17. 17. Aigner C, Slama A, Hötzenecker K, Scheed A, Urbanek B, Schmid W, et al. Clinical ex vivo lung perfusion—pushing the limits. Am J Transplant. 2012;12: 1839–47. pmid:22458511
  18. 18. Cypel M, Yeung JC, Machuca T, Chen M, Singer LG, Yasufuku K, et al. Experience with the first 50 ex vivo lung perfusions in clinical transplantation. J Thorac Cardiovasc Surg. 2012;144: 1200–6. pmid:22944089
  19. 19. Sage E, Mussot S, Trebbia G, Puyo P, Stern M, Dartevelle P, et al. Lung transplantation from initially rejected donors after ex vivo lung reconditioning: the French experience. Eur J Cardiothorac Surg. 2014;46: 794–9. pmid:25061219
  20. 20. Krüger M, Zinne N, Biancosino C, Höffler K, Rajab TK, Waldmann K-H, et al. Porcine pulmonary auto-transplantation for ex vivo therapy as a model for new treatment strategies. Interact Cardiovasc Thorac Surg. 2016;23: 358–366. pmid:27230537
  21. 21. Luna CM, Sibila O, Agusti C, Torres A. Animal models of ventilator-associated pneumonia. Eur Respir J. 2009;33: 182–8. pmid:19118229
  22. 22. Lu Q, Girardi C, Zhang M, Bouhemad B, Louchahi K, Petitjean O, et al. Nebulized and intravenous colistin in experimental pneumonia caused by Pseudomonas aeruginosa. Intensive Care Med. 2010;36: 1147–55. pmid:20397007
  23. 23. Tümmler B, Koopmann U, Grothues D, Weissbrodt H, Steinkamp G, von der Hardt H. Nosocomial acquisition of Pseudomonas aeruginosa by cystic fibrosis patients. J Clin Microbiol. 1991;29: 1265–1267. pmid:1907611
  24. 24. Satoh S, Oishi K, Iwagaki A, Senba M, Akaike T, Akiyama M, et al. Dexamethasone impairs pulmonary defence against Pseudomonas aeruginosa through suppressing iNOS gene expression and peroxynitrite production in mice. Clin Exp Immunol. 2001;126: 266–273. Available: pmid:11703370
  25. 25. Casanova J, Garutti I, Simon C, Giraldez A, Martin B, Gonzalez G, et al. The effects of anesthetic preconditioning with sevoflurane in an experimental lung autotransplant model in pigs. Anesth Analg. 2011;113: 742–8. pmid:21890883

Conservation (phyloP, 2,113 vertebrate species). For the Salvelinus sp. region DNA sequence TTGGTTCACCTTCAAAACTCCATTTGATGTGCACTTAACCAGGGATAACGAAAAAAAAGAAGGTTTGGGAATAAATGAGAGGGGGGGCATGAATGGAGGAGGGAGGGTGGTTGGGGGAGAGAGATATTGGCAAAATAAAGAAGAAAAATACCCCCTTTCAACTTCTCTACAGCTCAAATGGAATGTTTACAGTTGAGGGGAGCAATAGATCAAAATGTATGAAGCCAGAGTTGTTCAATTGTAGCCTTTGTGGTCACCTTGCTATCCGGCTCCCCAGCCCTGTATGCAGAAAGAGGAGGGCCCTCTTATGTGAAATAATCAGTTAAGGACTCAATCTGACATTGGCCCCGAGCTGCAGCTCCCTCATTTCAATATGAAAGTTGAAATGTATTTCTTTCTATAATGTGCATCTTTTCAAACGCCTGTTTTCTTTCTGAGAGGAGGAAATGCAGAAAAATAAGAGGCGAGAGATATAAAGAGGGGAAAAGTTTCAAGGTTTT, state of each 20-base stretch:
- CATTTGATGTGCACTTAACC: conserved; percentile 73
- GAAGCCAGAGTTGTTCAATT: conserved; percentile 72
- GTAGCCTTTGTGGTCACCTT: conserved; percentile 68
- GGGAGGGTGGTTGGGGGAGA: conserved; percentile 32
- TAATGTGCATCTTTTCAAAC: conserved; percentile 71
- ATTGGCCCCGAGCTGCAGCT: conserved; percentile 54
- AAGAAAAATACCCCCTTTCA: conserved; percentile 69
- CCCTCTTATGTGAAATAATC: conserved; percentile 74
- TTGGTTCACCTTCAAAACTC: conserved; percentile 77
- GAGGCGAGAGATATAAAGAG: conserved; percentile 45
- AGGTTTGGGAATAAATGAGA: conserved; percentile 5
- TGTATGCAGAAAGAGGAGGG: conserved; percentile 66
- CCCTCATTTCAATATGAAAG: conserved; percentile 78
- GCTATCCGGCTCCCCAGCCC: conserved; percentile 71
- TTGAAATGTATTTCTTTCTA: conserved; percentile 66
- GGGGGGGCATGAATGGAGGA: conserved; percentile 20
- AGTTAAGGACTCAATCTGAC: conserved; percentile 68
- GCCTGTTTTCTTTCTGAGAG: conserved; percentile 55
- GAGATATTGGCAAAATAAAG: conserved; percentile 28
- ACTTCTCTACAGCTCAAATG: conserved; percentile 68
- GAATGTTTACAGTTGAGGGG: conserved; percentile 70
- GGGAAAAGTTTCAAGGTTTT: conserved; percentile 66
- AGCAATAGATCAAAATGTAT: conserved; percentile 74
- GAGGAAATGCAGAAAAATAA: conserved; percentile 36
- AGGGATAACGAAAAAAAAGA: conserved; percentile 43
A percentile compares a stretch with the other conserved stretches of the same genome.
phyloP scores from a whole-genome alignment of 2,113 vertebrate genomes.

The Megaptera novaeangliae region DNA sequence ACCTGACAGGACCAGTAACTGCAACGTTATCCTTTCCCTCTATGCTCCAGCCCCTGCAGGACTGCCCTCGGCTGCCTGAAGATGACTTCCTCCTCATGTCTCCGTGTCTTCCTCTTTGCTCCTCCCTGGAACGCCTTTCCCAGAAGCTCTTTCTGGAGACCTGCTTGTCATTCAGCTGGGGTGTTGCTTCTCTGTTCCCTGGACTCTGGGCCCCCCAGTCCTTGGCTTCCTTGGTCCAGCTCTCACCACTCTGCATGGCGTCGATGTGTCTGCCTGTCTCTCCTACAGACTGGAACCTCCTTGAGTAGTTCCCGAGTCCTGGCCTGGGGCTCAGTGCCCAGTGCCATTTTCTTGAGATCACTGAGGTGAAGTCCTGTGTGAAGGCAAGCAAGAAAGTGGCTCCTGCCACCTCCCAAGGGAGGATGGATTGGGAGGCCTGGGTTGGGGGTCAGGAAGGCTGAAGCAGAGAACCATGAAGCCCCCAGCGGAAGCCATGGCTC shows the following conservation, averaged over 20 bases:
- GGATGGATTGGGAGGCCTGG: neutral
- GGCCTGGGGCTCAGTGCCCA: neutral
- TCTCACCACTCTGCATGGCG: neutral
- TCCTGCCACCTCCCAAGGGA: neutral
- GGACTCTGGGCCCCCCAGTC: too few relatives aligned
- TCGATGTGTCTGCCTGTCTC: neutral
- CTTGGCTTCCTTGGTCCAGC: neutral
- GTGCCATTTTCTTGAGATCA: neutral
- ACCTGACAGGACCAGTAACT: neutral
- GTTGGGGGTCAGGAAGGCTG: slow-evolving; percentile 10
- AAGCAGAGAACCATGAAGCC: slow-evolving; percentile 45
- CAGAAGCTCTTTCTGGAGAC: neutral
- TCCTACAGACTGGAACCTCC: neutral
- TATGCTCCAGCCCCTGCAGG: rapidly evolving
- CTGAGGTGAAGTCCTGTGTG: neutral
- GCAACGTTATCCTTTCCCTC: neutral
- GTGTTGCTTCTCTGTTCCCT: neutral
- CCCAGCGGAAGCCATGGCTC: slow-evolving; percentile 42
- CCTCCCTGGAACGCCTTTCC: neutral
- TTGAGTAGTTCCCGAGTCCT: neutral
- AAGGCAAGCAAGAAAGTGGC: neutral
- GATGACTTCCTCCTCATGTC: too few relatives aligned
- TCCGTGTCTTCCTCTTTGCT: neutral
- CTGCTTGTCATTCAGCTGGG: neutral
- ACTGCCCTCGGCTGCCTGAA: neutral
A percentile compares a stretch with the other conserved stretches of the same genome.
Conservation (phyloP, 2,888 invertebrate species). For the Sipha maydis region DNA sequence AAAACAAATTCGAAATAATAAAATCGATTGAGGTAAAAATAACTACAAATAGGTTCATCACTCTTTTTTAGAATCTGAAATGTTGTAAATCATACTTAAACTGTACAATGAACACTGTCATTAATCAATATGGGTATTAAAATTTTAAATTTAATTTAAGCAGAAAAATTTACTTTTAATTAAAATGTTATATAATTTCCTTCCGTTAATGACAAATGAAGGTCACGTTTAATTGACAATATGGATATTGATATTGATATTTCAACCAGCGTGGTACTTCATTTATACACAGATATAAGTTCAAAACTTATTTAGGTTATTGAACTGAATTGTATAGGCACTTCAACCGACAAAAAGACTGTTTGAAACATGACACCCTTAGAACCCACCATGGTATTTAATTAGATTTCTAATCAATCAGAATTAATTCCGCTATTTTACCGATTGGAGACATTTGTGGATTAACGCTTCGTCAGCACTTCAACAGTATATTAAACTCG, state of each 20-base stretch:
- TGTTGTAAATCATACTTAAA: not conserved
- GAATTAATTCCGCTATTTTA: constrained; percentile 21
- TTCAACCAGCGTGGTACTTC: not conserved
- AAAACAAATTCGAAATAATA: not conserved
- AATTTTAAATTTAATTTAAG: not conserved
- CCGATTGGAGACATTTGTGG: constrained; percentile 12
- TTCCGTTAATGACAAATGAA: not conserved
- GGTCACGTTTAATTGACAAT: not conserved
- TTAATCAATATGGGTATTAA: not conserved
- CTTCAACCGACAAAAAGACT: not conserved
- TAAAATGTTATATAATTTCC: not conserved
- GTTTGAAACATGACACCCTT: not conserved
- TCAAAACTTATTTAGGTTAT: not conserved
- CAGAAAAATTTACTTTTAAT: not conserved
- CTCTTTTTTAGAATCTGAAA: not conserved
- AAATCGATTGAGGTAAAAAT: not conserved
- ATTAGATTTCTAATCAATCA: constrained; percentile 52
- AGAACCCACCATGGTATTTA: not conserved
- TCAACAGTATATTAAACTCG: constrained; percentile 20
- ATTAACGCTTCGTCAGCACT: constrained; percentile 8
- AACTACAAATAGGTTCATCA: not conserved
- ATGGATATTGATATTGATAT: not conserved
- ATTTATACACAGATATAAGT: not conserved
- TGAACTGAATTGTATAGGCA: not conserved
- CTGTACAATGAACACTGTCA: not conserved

26. 26. Hoeltig D, Hennig-Pauka I, Thies K, Rehm T, Beyerbach M, Strutzberg-Minder K, et al. A novel Respiratory Health Score (RHS) supports a role of acute lung damage and pig breed in the course of an Actinobacillus pleuropneumoniae infection. BMC Vet Res. 2009;5: 14. pmid:19383120
  27. 27. Hannan PC, Bhogal BS, Fish JP. Tylosin tartrate and tiamutilin effects on experimental piglet pneumonia induced with pneumonic pig lung homogenate containing mycoplasmas, bacteria and viruses. Res Vet Sci. 1982;33: 76–88. Available: pmid:7134653
  28. 28. Maas A, Meens J, Baltes N, Hennig-Pauka I, Gerlach G-F. Development of a DIVA subunit vaccine against Actinobacillus pleuropneumoniae infection. Vaccine. 2006;24: 7226–37. pmid:17027123
  29. 29. Nakajima D, Cypel M, Bonato R, Machuca TN, Iskender I, Hashimoto K, et al. Ex Vivo Perfusion Treatment of Infection in Human Donor Lungs. Am J Transplant. 2016;16: 1229–1237. pmid:26730551
  30. 30. Luna CM. Experimental Severe Pseudomonas aeruginosa Pneumonia and Antibiotic Therapy in Piglets Receiving Mechanical Ventilation. CHEST J. 2007;132: 523. pmid:17699131
  31. 31. Ferrari F, Lu Q, Girardi C, Petitjean O, Marquette C-HH, Wallet F, et al. Nebulized ceftazidime in experimental pneumonia caused by partially resistant Pseudomonas aeruginosa. Intensive Care Med. 2009;35: 1792–1800. pmid:19652947
  32. 32. MacNair CR, Stokes JM, Carfrae LA, Comyn-Fiebig AA, Coombes BK, Mulvey MR, et al. Overcoming mcr-1 mediated colistin resistance with colistin in combination with other antibiotics. Nat Commun. 2018;9. pmid:29386620
  33. 33. Lu Q, Rouby J-J, Luo R, Bodin L, Yang J, Zahr N, et al. Efficacy of high-dose nebulized colistin in ventilator-associated pneumonia caused by multidrug-resistant Pseudomonas aeruginosa and Acinetobacter baumannii. Anesthesiology. The American Society of Anesthesiologists; 2012;117: 1335–47. pmid:23132092